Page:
No Strings’ Beginning – The Story of Seamus
Tuesday, December 1st, 2009
on behalf of Project Work and Other Clients
Like many of life’s most incredible stories, the tale of No Strings puppet charity has humble beginnings.
When aid worker Johnie McGlade first took beloved puppet Seamus on disaster relief trips to refugee camps in Sudan and Afghanistan he had never dreamed of the fluffy white animal’s life-saving potential.
Entertaining displaced peoples and co-workers with this scruffy rabbit toy, he began to see the impact puppetry could have on communities struggling to survive in the face of conflict or disaster. Engaging with children through the puppet helped them to learn – for the first time they were listening to him through Seamus, absorbing the survival messages he had to tell them.
Johnie said: “It all began in the early 1990s when I was working for an NGO and brought Seamus with me to the field.
“At that time it was just a bit of fun, maybe a source of entertainment for my co-workers.
“I was working in refugee camps in Sudan at that time – I was surrounded by people suffering from severe malnutrition.
“There were some pretty sick kids around, but when you brought Seamus everyone would crowd around him, laughing. He was like a beam of light in an unhappy place.”
Johnie’s simple antics entertaining children with a furry glove puppet led to a chance connection with some of the world’s most famous puppeteers.
He flew to New York to meet the artists who helped create the original Muppet Show characters, Kathy Mullen and Michael Frith, after a photograph of Seamus sparked interest with his flatmate.
“My background is in emergency aid, and Seamus the puppet was just a bit of fun until returned from Afghanistan post 9/11.
“I was working for an organisation distributing bread in the country, and I had found I was able to create links with the children because they would listen to the puppet.
“I was showing pictures to my flatmate back in London and she asked about Seamus.
“Her auntie and uncle were Kathy Mullen and Michael Frith – the people behind some of the world’s most famous puppets – like Animal, Gonzo and Fozzie Bear.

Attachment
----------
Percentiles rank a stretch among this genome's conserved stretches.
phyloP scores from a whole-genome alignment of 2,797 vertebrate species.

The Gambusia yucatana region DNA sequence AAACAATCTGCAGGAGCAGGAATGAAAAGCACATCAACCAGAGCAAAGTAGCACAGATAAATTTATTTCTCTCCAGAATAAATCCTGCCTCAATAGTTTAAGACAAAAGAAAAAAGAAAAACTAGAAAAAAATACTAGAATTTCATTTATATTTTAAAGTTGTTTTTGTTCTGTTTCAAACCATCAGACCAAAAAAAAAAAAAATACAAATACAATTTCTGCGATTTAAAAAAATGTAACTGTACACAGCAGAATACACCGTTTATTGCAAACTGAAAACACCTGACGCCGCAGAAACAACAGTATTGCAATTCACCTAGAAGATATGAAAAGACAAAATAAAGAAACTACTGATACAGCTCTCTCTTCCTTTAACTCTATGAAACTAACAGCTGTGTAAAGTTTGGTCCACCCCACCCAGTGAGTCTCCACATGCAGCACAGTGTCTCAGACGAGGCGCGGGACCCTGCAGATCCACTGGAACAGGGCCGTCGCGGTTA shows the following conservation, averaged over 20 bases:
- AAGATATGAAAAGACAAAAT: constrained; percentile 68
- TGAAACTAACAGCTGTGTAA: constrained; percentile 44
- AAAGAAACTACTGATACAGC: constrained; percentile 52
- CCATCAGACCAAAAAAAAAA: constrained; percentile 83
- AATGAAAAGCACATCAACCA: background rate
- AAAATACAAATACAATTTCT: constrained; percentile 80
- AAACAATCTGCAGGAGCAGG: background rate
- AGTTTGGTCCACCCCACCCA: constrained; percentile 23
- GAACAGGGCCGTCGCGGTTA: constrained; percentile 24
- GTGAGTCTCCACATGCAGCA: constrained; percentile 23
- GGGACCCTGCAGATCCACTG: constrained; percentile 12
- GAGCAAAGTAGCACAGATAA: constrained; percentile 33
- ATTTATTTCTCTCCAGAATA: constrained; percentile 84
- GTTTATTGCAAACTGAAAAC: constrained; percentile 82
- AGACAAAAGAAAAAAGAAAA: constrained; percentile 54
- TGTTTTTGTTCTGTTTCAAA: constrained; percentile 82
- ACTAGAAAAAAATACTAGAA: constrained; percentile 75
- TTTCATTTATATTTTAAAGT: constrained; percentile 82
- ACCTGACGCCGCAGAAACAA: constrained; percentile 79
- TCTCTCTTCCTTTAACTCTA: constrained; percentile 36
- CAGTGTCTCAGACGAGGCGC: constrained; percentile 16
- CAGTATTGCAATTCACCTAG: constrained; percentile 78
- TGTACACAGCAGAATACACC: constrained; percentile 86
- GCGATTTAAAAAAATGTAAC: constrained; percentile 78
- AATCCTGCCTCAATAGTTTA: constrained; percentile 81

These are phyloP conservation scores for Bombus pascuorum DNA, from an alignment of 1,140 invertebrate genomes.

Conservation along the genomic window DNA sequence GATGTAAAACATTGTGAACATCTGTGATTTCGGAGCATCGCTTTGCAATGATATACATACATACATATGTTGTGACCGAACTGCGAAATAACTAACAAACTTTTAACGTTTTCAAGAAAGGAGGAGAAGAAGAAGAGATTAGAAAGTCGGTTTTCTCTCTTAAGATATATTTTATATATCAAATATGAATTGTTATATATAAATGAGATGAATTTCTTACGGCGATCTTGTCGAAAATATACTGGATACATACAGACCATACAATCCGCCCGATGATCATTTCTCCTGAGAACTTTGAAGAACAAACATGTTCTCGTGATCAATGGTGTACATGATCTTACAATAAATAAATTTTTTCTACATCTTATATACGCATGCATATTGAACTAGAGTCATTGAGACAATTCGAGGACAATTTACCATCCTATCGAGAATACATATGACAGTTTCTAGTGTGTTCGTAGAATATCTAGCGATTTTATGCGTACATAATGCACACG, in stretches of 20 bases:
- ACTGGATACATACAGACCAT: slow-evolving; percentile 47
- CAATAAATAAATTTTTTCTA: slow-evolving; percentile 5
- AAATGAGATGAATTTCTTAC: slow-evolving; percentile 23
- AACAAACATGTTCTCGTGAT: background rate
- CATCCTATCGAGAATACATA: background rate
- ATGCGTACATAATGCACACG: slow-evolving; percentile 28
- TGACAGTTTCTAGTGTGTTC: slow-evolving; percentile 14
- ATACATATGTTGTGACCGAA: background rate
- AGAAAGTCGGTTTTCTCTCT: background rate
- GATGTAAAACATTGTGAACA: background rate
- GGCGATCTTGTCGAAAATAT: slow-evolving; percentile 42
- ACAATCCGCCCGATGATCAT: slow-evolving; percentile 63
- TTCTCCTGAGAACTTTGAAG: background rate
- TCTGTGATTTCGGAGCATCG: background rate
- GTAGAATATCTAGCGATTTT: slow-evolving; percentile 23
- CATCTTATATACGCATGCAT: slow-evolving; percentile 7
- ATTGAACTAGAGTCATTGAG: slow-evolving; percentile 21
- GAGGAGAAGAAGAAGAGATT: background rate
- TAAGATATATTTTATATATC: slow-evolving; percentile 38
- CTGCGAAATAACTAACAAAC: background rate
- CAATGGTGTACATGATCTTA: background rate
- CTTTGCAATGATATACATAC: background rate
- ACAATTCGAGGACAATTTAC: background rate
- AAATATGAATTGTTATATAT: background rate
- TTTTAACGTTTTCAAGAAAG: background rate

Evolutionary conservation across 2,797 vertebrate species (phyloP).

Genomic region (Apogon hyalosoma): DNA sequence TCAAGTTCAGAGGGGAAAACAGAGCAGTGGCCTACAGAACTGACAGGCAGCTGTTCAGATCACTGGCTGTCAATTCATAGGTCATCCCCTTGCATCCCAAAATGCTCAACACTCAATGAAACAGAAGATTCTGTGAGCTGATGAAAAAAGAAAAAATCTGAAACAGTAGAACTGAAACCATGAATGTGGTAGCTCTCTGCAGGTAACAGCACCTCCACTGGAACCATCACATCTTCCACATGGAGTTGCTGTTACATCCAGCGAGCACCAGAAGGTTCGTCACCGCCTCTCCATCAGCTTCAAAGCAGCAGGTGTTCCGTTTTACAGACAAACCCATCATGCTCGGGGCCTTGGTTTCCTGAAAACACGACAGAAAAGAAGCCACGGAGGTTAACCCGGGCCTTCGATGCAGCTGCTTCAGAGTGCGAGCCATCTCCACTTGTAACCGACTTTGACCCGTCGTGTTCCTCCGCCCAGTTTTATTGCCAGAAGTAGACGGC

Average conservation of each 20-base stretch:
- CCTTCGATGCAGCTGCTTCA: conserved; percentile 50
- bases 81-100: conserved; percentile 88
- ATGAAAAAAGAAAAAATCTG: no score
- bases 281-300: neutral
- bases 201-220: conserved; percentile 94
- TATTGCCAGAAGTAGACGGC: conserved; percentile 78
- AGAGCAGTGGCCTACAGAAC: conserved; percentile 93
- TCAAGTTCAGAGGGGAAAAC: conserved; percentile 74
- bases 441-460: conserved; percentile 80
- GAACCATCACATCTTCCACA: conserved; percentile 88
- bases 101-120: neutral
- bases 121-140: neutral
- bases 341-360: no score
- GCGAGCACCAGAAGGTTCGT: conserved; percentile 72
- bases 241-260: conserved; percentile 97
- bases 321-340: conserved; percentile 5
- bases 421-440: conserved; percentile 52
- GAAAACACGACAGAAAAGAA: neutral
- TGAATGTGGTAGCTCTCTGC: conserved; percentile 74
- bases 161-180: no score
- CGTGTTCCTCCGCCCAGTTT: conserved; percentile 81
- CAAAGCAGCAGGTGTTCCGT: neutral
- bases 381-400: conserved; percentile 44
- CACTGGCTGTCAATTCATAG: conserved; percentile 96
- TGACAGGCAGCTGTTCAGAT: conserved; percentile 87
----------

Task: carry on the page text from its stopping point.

“They had wanted to use their skills to help with international aid for years but didn’t know how. Just a few weeks later, I flew to New York to meet them and we did much better than that – we set up our own NGO.
“I registered No Strings in the UK and took the first project back to Afghanistan to raise landmine awareness.”
Now Kathy and Michael regularly donate months of their time to conceptualise storylines and characters for the puppet films they later direct, hand-stitch unique world-class puppets, and work with other top professional puppeteers to turn these ideas into a vivid and compelling educational tool.
Now No Strings is in its fifth year, with five programmes currently running around the world from the Two Gardens peace-building film in the Philippines to Tsunami awareness in Indonesia and East Timor.
Johnie has just used their creations for a training programme for puppeteers in East Africa – the resulting HIV project will see
puppet workshops raise awareness of prevention against the disease in sub-Saharan Africa.
Jonnie said: “Sadly, Seamus is in tatters now. My mother put him in the washing machine and he is never been the same since – he is just a ball of wool. I asked Kathy and Michael if they could fix him, but they have given me much, much more.”
The No Strings charity relies on fundraising to bring world-class puppets and life-saving messages to children in disaster-stricken communities across the globe. Click to donate or find out more.
Holyrood Partnership provides PR in Scotland for puppet charity No Strings